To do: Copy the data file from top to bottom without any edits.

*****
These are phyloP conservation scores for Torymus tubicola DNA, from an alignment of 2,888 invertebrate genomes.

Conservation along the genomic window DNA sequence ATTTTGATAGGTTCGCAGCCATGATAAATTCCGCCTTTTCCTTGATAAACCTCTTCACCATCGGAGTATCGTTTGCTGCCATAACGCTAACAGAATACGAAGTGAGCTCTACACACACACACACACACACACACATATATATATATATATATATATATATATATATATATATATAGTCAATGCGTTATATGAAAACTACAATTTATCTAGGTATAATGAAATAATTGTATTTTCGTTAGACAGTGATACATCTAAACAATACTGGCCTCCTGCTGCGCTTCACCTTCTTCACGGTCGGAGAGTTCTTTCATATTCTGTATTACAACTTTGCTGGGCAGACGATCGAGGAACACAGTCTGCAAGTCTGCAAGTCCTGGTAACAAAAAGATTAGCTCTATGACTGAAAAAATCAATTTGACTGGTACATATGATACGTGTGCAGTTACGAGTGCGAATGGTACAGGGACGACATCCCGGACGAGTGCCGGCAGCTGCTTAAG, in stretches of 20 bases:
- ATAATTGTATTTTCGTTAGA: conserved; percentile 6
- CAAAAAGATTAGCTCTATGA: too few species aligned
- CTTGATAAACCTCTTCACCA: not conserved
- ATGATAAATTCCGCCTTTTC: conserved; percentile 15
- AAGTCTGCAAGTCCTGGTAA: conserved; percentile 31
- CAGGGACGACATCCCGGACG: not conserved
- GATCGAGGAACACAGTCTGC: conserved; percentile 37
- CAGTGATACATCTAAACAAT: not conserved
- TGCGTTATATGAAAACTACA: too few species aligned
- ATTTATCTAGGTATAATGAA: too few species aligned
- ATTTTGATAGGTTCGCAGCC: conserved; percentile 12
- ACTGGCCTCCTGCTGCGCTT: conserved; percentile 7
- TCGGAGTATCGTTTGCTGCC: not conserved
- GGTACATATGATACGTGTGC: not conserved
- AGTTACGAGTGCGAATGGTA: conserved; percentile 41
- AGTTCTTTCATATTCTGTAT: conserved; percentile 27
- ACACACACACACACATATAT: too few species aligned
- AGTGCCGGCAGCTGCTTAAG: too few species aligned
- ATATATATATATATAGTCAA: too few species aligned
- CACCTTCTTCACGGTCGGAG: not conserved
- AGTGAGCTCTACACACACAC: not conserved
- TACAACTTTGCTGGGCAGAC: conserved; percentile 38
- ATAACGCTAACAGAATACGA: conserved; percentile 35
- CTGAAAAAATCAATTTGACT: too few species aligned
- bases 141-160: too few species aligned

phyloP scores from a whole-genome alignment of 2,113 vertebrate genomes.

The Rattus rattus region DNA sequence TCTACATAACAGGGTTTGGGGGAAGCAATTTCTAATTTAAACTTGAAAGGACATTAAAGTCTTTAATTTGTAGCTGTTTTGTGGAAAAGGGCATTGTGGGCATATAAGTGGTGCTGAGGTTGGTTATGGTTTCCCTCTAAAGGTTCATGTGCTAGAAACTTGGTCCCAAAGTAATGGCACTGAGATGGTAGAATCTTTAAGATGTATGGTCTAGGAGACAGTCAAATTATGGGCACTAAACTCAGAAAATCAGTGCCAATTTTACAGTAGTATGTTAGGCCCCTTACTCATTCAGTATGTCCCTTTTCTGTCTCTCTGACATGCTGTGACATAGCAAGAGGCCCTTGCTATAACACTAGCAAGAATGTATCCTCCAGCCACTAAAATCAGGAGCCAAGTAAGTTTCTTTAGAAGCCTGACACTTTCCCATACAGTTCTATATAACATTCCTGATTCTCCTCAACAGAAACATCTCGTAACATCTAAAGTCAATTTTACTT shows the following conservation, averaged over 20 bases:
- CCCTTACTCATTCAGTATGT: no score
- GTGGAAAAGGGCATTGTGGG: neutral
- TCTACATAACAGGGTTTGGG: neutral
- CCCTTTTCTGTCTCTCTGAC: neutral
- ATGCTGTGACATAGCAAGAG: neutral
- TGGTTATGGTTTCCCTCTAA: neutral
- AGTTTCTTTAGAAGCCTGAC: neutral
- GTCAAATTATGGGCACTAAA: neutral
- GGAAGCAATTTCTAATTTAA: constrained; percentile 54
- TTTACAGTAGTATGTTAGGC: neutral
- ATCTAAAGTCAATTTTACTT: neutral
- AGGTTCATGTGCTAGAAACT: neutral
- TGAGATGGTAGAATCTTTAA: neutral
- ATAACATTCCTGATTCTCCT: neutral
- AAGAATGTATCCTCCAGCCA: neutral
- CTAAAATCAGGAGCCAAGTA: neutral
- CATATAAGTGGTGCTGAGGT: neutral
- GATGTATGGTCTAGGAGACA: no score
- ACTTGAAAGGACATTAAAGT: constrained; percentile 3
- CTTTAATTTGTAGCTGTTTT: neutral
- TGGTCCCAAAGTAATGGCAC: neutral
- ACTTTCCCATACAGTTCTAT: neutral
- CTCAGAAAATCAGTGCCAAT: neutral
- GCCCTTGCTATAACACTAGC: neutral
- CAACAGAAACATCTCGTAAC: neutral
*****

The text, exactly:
These are phyloP conservation scores for Torymus tubicola DNA, from an alignment of 2,888 invertebrate genomes.

Conservation along the genomic window DNA sequence ATTTTGATAGGTTCGCAGCCATGATAAATTCCGCCTTTTCCTTGATAAACCTCTTCACCATCGGAGTATCGTTTGCTGCCATAACGCTAACAGAATACGAAGTGAGCTCTACACACACACACACACACACACACATATATATATATATATATATATATATATATATATATATATAGTCAATGCGTTATATGAAAACTACAATTTATCTAGGTATAATGAAATAATTGTATTTTCGTTAGACAGTGATACATCTAAACAATACTGGCCTCCTGCTGCGCTTCACCTTCTTCACGGTCGGAGAGTTCTTTCATATTCTGTATTACAACTTTGCTGGGCAGACGATCGAGGAACACAGTCTGCAAGTCTGCAAGTCCTGGTAACAAAAAGATTAGCTCTATGACTGAAAAAATCAATTTGACTGGTACATATGATACGTGTGCAGTTACGAGTGCGAATGGTACAGGGACGACATCCCGGACGAGTGCCGGCAGCTGCTTAAG, in stretches of 20 bases:
- ATAATTGTATTTTCGTTAGA: conserved; percentile 6
- CAAAAAGATTAGCTCTATGA: too few species aligned
- CTTGATAAACCTCTTCACCA: not conserved
- ATGATAAATTCCGCCTTTTC: conserved; percentile 15
- AAGTCTGCAAGTCCTGGTAA: conserved; percentile 31
- CAGGGACGACATCCCGGACG: not conserved
- GATCGAGGAACACAGTCTGC: conserved; percentile 37
- CAGTGATACATCTAAACAAT: not conserved
- TGCGTTATATGAAAACTACA: too few species aligned
- ATTTATCTAGGTATAATGAA: too few species aligned
- ATTTTGATAGGTTCGCAGCC: conserved; percentile 12
- ACTGGCCTCCTGCTGCGCTT: conserved; percentile 7
- TCGGAGTATCGTTTGCTGCC: not conserved
- GGTACATATGATACGTGTGC: not conserved
- AGTTACGAGTGCGAATGGTA: conserved; percentile 41
- AGTTCTTTCATATTCTGTAT: conserved; percentile 27
- ACACACACACACACATATAT: too few species aligned
- AGTGCCGGCAGCTGCTTAAG: too few species aligned
- ATATATATATATATAGTCAA: too few species aligned
- CACCTTCTTCACGGTCGGAG: not conserved
- AGTGAGCTCTACACACACAC: not conserved
- TACAACTTTGCTGGGCAGAC: conserved; percentile 38
- ATAACGCTAACAGAATACGA: conserved; percentile 35
- CTGAAAAAATCAATTTGACT: too few species aligned
- bases 141-160: too few species aligned

phyloP scores from a whole-genome alignment of 2,113 vertebrate genomes.

The Rattus rattus region DNA sequence TCTACATAACAGGGTTTGGGGGAAGCAATTTCTAATTTAAACTTGAAAGGACATTAAAGTCTTTAATTTGTAGCTGTTTTGTGGAAAAGGGCATTGTGGGCATATAAGTGGTGCTGAGGTTGGTTATGGTTTCCCTCTAAAGGTTCATGTGCTAGAAACTTGGTCCCAAAGTAATGGCACTGAGATGGTAGAATCTTTAAGATGTATGGTCTAGGAGACAGTCAAATTATGGGCACTAAACTCAGAAAATCAGTGCCAATTTTACAGTAGTATGTTAGGCCCCTTACTCATTCAGTATGTCCCTTTTCTGTCTCTCTGACATGCTGTGACATAGCAAGAGGCCCTTGCTATAACACTAGCAAGAATGTATCCTCCAGCCACTAAAATCAGGAGCCAAGTAAGTTTCTTTAGAAGCCTGACACTTTCCCATACAGTTCTATATAACATTCCTGATTCTCCTCAACAGAAACATCTCGTAACATCTAAAGTCAATTTTACTT shows the following conservation, averaged over 20 bases:
- CCCTTACTCATTCAGTATGT: no score
- GTGGAAAAGGGCATTGTGGG: neutral
- TCTACATAACAGGGTTTGGG: neutral
- CCCTTTTCTGTCTCTCTGAC: neutral
- ATGCTGTGACATAGCAAGAG: neutral
- TGGTTATGGTTTCCCTCTAA: neutral
- AGTTTCTTTAGAAGCCTGAC: neutral
- GTCAAATTATGGGCACTAAA: neutral
- GGAAGCAATTTCTAATTTAA: constrained; percentile 54
- TTTACAGTAGTATGTTAGGC: neutral
- ATCTAAAGTCAATTTTACTT: neutral
- AGGTTCATGTGCTAGAAACT: neutral
- TGAGATGGTAGAATCTTTAA: neutral
- ATAACATTCCTGATTCTCCT: neutral
- AAGAATGTATCCTCCAGCCA: neutral
- CTAAAATCAGGAGCCAAGTA: neutral
- CATATAAGTGGTGCTGAGGT: neutral
- GATGTATGGTCTAGGAGACA: no score
- ACTTGAAAGGACATTAAAGT: constrained; percentile 3
- CTTTAATTTGTAGCTGTTTT: neutral
- TGGTCCCAAAGTAATGGCAC: neutral
- ACTTTCCCATACAGTTCTAT: neutral
- CTCAGAAAATCAGTGCCAAT: neutral
- GCCCTTGCTATAACACTAGC: neutral
- CAACAGAAACATCTCGTAAC: neutral